Recycling to close synthetic fabric window on petrochemicals

Recycling to close synthetic fabric window on petrochemicals

As the decarbonization trend accelerates, fossil fuel players are counting on petrochemicals to keep a foothold in the global economy. Synthetic fabrics provide such a niche. However, the window of opportunity is shrinking as the fabric recycling industry expands, as illustrated by the firm UNIFI and its partners.

The materials industry discovers recycling

Not so long ago, turning plastic bottles and other waste into fabric was a niche occupied by a handful of pioneers. Now, the recycling movement has gone mainstream, and recyclers like Unifi are looking to expand their waste sources in partnership with enthusiastic manufacturers.

Unifi’s flagship product is a suite of recycled polyester yarns under the exclusive name REPREVE. The company started by recycling plastic bottles. In 2011, he started adding pre-consumer clothing factory waste to the mix. To find a source of supply, Unifi has launched a new initiative called the Repreve Textile Takeback program.

Early partners in the effort were fleece-making specialist Polartec and apparel maker Peckham, Inc.

Polartec was a natural partner for the program, having introduced the use of recycled plastic bottles to produce high-performance fleece in 1993. The 2011 tie-up with Unifi also built on previous collaborations between the two companies, allowing Polartec to increase its range of recycled products from less than 1% to more than 30% in just four years.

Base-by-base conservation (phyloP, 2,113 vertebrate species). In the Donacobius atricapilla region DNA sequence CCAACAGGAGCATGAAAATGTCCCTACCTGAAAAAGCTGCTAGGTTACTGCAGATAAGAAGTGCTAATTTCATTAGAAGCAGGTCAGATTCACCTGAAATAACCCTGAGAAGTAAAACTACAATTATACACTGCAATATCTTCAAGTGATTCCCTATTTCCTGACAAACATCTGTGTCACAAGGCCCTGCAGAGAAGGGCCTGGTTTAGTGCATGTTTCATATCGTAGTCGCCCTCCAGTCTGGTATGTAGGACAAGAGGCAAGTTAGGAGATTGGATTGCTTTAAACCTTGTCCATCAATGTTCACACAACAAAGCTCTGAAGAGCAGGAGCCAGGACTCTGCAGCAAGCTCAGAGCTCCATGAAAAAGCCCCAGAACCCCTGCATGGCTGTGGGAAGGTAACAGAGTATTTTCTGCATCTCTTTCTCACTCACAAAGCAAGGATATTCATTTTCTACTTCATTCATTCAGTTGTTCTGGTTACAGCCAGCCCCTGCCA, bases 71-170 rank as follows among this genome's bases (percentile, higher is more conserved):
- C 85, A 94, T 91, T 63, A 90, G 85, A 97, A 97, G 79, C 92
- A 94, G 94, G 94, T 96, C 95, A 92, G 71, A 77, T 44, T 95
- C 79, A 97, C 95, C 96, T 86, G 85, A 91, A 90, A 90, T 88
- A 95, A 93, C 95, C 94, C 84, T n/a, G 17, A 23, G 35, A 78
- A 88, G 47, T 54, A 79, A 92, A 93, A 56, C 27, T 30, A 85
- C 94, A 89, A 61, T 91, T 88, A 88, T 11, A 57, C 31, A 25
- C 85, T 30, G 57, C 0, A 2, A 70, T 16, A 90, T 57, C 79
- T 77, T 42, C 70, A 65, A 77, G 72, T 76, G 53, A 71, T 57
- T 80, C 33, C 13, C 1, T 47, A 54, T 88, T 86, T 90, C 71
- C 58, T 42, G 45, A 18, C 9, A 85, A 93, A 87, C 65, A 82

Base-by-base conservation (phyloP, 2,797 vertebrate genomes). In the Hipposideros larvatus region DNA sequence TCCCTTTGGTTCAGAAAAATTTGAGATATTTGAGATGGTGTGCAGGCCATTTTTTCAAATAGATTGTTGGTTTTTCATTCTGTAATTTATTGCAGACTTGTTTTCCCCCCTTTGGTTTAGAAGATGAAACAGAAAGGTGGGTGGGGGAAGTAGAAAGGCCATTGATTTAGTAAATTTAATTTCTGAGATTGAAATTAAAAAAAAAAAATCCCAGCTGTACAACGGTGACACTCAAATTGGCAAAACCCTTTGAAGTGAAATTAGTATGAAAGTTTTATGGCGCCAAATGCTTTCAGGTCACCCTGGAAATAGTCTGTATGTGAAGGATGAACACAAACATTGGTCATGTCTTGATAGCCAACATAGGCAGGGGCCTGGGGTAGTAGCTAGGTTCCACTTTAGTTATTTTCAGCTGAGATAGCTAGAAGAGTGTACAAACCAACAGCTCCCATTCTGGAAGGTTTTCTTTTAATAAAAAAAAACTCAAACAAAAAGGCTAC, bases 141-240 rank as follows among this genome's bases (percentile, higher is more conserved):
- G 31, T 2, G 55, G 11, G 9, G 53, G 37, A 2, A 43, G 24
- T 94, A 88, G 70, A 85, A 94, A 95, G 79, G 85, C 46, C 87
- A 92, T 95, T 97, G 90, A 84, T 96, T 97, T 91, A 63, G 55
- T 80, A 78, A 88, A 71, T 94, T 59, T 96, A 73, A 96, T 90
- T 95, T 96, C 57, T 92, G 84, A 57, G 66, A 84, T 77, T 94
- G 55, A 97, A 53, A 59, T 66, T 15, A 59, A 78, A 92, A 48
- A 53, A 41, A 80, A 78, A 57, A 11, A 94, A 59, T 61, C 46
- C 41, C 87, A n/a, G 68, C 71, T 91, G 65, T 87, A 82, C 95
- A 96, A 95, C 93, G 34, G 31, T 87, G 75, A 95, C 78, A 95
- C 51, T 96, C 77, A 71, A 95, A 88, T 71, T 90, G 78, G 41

“Polartec pioneered the recycled fabric category and we continue our commitment to reducing our overall footprint. In 2011, more than 40% of our total production will use REPREVE 100 recycled yarns and we expect that number to increase in 2012 and beyond,” explained Polartec’s CEO. Andy Vecchione in a press release.

Upcycling for sustainability

Vecchione also noted the importance of recycling factory waste to produce new, high-quality fabrics, rather than recycling or disposing of it.

“In typical apparel manufacturing, 10-20% of all fabric produced becomes trim waste after the panels are cut,” he noted. “This fabric has always been turned into fleece or simply sent to landfill. Now we can use this waste stream to create new premium performance Polartec fabrics.

Polartec has held since then. In 2018, the company launched a line of 100% recycled insulation called Power Fill. In 2019, it announced a new “Eco-Engineering” initiative with a goal of 100% recycled and biodegradable materials across its entire product line, in partnership with Unifi and carbon manufacturing company Intrinsic Materials.

Closing the recycling loop

Unifi’s Textile Takeback recycling program has also grown and expanded to include post-consumer waste as well as pre-consumer, dyed and undyed factory waste.

Last week, the company announced a major expansion to the program to underscore its focus on a circular manufacturing model.

“We are excited to expand Textile Takeback™ to provide our partners with a sustainable solution that helps create a more circular supply chain for everyone,” said Eddie Ingle, CEO of Unifi.

The announcement was thin on details, but it does indicate that Unifi plans to expand its waste supply chain globally and expand into new applications as well.

Unifi also highlighted how the demand for more sustainable materials on the manufacturing side is driving its expansion. The company already has leading consumer brands, including North Face, Levi’s, Nike and Patagonia, on its Repreve list of 100% recycled textiles, and it obviously plans to involve more.